Monday, February 27, 2012

Your hand in mine

These are the hands that taught me what is soft and what is hard.
Showed the difference between cold and hot, explained the dos and the don'ts.
I have always had an extravagant relation with my mother's mom.
Pure love and strong misunderstandings haunted my childhood and puberty.

I was sleeping with her until I was 12, spent my summertime vacations till my 17.
She spent with me more days than with her own children, controlled her patience,
re- estimated responsibility and family affairs,
cooked for me so many breakfasts, lunches and dinners, made me gain 29 kilos in 4 months.
This is MariĻŒ.

Last August she had an accident, routine for the elderly.
She is now recovering after a big stroke, trying to figure out life.
Since then she is living with me, because she believes that I take a good care of her. 
Also because she wants to make sure that I cook for her family, like she did, everyday.

She likes eating mostly candies and desserts, is a passionate vegeterian at her 82 and enjoys drinking red wine like there is no tomorrow.
Today she made her first steps, alone, after eight months.
We had to celebrate her victory against imbalance with something concise and full.
Cheers gradma'.

Monday, February 6, 2012

a Silicon Inspiration

I enjoy buying kitchen utensils almost as much as I enjoy buying shoes. 

To make the long story short, with this baking mold, I was thrilled. 
One of my collegues at work (ok, not just a collegue, the absolute working-with-person) bought it for me, just one day after I said I liked it. 
So that I thank and please her, I wanted to make an exeptional recipe. 
Chocolate was the basic ingredient, as always. 

Dozens of recipes passed on my mind. Cakes, brownies, mousses. 
Until it was NYT and a marvellous recipe with Nutella. 

 It's name provoked salivation: Chocolate Hazelnut Panna Cotta
You can follow the link to see the recipe as it was published in NYT, 
or continue reading to make my version, a customised one. 

 9 gelatin leaves, 3 gr. each
80 gr. of chocolate, bitter or milk, finely chopped
300 gr of Nutella
300 gr. cream
1 cup whole milk
seeds of one vanilla stick 

1. In a medium bowl, whisk gelatin with 3 tablespoons cold water. Place chopped chocolate in another medium bowl. In a large bowl, place Nutella.  
2. In a small saucepan over medium heat, bring cream to a boil. Pour half the cream over gelatin mixture and whisk gently to combine; add vanilla seeds. Pour remaining cream over chopped chocolate; whisk until smooth. Combine two mixtures; whisk well.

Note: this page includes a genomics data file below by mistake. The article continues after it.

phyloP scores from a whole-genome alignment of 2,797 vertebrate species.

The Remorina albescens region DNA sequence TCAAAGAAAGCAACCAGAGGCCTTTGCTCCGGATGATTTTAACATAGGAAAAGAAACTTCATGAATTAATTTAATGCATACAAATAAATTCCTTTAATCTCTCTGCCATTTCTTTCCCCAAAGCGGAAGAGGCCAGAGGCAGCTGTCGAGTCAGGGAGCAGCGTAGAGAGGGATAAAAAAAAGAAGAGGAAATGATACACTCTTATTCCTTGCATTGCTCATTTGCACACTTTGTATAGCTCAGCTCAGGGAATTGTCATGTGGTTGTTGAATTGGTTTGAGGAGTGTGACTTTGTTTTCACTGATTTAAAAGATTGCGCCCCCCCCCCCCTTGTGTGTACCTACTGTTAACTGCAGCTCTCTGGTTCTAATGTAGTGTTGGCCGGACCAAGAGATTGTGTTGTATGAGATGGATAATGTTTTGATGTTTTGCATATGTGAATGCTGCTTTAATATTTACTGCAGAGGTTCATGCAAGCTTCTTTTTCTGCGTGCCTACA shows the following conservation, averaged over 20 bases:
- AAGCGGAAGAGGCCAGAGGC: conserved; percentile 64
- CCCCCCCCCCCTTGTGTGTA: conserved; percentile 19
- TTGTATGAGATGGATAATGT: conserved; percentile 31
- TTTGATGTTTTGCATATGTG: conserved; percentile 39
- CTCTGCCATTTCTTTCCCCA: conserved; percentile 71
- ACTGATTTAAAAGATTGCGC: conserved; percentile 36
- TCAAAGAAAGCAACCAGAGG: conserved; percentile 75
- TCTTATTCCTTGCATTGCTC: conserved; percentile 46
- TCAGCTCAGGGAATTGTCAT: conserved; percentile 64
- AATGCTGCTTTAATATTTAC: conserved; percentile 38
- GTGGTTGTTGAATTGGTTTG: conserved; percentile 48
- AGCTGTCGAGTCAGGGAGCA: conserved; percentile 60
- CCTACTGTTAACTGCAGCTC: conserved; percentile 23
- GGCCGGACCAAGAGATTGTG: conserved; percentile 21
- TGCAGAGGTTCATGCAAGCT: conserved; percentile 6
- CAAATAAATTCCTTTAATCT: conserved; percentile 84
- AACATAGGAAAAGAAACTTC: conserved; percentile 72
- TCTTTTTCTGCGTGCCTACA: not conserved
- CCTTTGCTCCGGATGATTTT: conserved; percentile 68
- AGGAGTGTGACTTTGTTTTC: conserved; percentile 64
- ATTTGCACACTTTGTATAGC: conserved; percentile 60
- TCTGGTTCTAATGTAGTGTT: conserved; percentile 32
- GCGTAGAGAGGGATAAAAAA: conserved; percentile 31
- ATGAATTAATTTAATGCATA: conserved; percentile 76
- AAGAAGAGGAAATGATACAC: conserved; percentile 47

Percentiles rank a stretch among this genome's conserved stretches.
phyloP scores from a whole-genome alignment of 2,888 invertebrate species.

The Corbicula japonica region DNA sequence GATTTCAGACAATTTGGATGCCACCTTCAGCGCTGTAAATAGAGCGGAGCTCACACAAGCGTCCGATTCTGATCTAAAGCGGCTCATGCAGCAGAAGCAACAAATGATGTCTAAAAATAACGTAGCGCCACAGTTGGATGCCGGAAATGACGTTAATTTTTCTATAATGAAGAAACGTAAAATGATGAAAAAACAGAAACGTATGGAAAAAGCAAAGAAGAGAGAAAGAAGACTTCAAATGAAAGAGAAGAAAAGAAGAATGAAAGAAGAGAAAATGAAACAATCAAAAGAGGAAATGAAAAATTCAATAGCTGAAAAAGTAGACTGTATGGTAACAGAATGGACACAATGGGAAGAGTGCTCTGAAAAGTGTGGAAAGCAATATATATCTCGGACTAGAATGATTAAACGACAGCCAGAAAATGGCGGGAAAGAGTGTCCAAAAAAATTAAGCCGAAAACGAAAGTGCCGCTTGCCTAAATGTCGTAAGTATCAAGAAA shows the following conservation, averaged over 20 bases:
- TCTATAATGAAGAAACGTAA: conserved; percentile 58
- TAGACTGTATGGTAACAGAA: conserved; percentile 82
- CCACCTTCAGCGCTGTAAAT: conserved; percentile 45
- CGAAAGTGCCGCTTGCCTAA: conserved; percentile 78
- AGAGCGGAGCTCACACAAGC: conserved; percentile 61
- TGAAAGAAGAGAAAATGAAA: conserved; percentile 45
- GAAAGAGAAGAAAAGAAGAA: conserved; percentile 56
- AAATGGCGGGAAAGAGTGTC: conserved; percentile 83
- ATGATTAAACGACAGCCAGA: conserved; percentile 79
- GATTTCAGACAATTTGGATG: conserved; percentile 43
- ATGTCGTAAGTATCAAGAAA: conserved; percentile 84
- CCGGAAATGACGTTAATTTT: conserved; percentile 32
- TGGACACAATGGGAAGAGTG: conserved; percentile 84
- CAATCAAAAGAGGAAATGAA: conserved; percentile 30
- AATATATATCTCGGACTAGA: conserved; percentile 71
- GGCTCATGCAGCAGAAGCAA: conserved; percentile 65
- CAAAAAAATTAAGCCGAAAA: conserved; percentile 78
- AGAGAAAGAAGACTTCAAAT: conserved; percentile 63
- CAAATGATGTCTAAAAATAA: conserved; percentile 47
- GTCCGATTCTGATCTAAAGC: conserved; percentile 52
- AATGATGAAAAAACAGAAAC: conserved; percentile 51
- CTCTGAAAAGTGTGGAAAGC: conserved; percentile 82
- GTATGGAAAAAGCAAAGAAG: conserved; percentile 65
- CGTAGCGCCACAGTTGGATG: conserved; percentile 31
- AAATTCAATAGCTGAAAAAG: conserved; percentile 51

3. Pour one-third of the gelatin-chocolate mixture over Nutella; beat using an electric mixer on low speed until a smooth paste forms. Pour in remaining mixture and milk; beat until fully combined.

4. Strain through a fine-mesh sieve into the mold. Cover loosely with plastic wrap and chill in refrigerator until set, about six hours or overnight. 

Chop, melt, boil, mix, whisk, freeze, unmold and share the ones you love. 

Wednesday, February 1, 2012

Bakalao or Cod?

The only cod I knew till 5 years before, was the salted one that my grandmother was cooking traditionally on the 25 of March
served with a harsh and lethal pure garlic paste.
hen in Thessaloniki, my boyfriend had prepared for me a delicious meal
consisted of little cods (the entire fish, which seems like tiny shark)
and I was thrilled about how tasteful their flesh was fried.
Then I also taste them on a yummy soup. Marvellous.
After living in northern Spain, I cooked bakalao al pil pil
and learned how to tell apart the two species
(from about 60 that swim in the freezing North Sea).
Bakalao en salazon, full of salt, in fillets or just cod
(what remind me of a baby shark).
Then it was Nobu's famous worldwide Black Cod, for which I can return again and again in Matsuhisa restaurants.  Some days ago, I had a fully step-by- step lesson from a famous chef,
how to cook cod on vapor.  And then I decided I love that fish.

Although I do not usually post recepies, I am giving an amazing-so- deadly- garlic-paste,
so that you can accompany cod in every way you cook it.
Ok, not with soups.

Spicy garlic paste

4 slices of bread, soaked in milk
200 gr of white almonds
4 cloves of garlic (or as many as we want to kill the vampires)
15- 20 saffron fibers soaked in a bowl with 2 tbs water for about an hour
2 raw egg yolks 
200 ml extra virgin olive oil 
75-100 ml white vinegar 
spicy paprikasalt and pepper

Put in the blender almonds, bread,  egg yolks and mix well for 2 min. Add the saffron, paprika and the olive oil. Then vinegar, salt and pepper.
Thick and creamy. A smelly heaven.

The recipe is from Cristoforos Peskias and it was published in Gastronomos, issue 69, January 2012.